* Republicans rejecting Sen. Cruz gambit on Obamacare
* House Republicans' final move on spending unclear
U.S. Senate Republicans on Tuesday appeared to fall in line with their leaders who want to pass an emergency spending bill by Sept. 30 and avoid government shutdowns, even if it means failing in a drive to destroy "Obamacare."
Republican Senator Ted Cruz, the Tea Party-backed conservative who has been pushing for gutting President Barack Obama's signature healthcare law by linking it to government funding in the new fiscal year, sought to rally support.
But his fellow Republicans were moving in the other direction one day after the party's top two leaders, Mitch McConnell and John Cornyn, refused to lend their support.
Republican Senator Lindsey Graham said he expects a majority of the Senate's 46 Republicans will reject Cruz's high-stakes maneuver that has been embraced by the Republican-led House of Representatives.
"I think most Republicans believe, no matter how sincere you are about defunding Obamacare, that this approach would blow up in our face," Graham told Reuters in a brief hallway interview on Capitol Hill.
Another senior Republican, who asked not to be identified, said a government shutdown could ruin the party's chances of winning back control of the Senate in the 2014 elections.
At the urging of Cruz and other Tea Party members, the Republican-led House of Representatives narrowly passed the bill providing government funding but without money for Obamacare. Passage came on a party-line vote on Friday.
Since Cruz launched his bid, Republican senators and their aides have been unusually candid in their impatience with the freshman senator from Texas who has his eye on a 2016 run for president.
"We will end up not shutting the government down and we will not defund Obamacare. That's how the movie ends," Republican Senator John McCain, a former presidential candidate himself, told reporters. Only when Republicans control 67 votes in the Senate - enough to override any presidential vetoes - will the party dismantle the healthcare law, McCain added.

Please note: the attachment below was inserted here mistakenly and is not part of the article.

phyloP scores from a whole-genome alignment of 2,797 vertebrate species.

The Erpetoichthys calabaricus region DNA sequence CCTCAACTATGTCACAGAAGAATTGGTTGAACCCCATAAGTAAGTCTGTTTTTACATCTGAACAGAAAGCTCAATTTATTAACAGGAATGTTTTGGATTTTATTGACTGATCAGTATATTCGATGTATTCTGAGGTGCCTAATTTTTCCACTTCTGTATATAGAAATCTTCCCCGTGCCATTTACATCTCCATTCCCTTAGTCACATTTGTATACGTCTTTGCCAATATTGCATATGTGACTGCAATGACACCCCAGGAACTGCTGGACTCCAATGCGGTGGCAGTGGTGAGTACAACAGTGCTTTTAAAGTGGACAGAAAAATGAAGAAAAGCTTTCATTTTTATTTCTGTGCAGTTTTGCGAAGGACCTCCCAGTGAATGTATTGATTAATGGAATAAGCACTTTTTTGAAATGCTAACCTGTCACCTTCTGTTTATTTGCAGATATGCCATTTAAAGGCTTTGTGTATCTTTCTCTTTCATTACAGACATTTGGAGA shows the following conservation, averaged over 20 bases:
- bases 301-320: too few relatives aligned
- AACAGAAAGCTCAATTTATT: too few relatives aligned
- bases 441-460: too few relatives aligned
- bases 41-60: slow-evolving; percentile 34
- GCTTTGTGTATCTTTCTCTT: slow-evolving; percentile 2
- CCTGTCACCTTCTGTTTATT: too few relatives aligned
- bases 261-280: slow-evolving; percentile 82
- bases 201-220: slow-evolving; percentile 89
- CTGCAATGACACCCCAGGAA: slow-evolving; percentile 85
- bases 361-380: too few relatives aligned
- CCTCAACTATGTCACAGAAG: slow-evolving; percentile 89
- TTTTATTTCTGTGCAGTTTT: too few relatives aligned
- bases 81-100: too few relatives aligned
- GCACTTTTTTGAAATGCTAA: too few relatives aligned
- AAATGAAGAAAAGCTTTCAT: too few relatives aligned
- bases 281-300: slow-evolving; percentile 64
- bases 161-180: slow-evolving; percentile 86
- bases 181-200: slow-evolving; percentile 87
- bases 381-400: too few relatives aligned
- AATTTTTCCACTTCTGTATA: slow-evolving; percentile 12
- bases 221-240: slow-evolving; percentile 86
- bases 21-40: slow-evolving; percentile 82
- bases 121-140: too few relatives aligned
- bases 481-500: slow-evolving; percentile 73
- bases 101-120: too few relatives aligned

As the Senate slowly moved through a debate that likely will lead to passing a government funding bill by Sunday, House Republicans continued to weigh their options once they receive the Senate's work.
Some congressional aides have said that a new round of House amendments were being weighed, possibly including one to repeal an unpopular medical device tax aimed at generating $30 billion in revenues over a decade to help pay for Obamacare subsidies.
SENATE PASSAGE POSSIBLE SUNDAY
Obama's Democrats, who control the Senate, 54-46, vow to remove the Obamacare defunding provision, but will first need 60 votes to clear procedural roadblocks.
If they succeed, the Senate is expected to pass a new bill by Sunday. The measure would then be returned to the House for concurrence.
The House could then approve the Senate version or try to amend it. But they would only have a day or so before current government funding expires.
At this point, it is unclear what House Republican leadership would decide to do, generating plenty of questions and anxiety.
House Republican leaders have not informed rank-and-file members what the final stage of the fight over the spending bill will look like, according to an aide to one junior Republican.
"First and foremost, he doesn't want the government to shut down," the aide said, though adding that the lawmaker was under intense pressure from conservatives back home to stop Obamacare.
"He is definitely stressed," the aide said.
Senate Majority Leader Harry Reid, a Nevada Democrat, has repeatedly declared the House-passed bill dead as long as it contains the defunding provision.
But Reid may also seek some other changes to it, said Democratic Senator Tim Kaine of Virginia.
Kaine said Reid is considering offering an amendment that would provide only enough funding to keep the government operating through Nov. 15, instead of the Dec. 15 date contained in the House-passed bill.
Kaine said Democrats hope that a shorter time-frame for temporary spending might better foster negotiations on finding a substitute to the across-the-board spending cuts that began in March.
Those indiscriminate spending cuts, which hit defense and domestic programs alike, are deeply opposed by Democrats in the Senate and House.
Once the battle over government funding bill is resolved, Congress will quickly focus on another potential fiscal crisis - a possible and unprecedented U.S. government default unless it agrees to raise the $16.7 trillion U.S. debt limit by sometime next month or early November.
Republicans are expected to place a number of demands on any bill to increase the debt limit, including one to delay for a year implementation of Obamacare, which is now set to begin to fully kick in next month.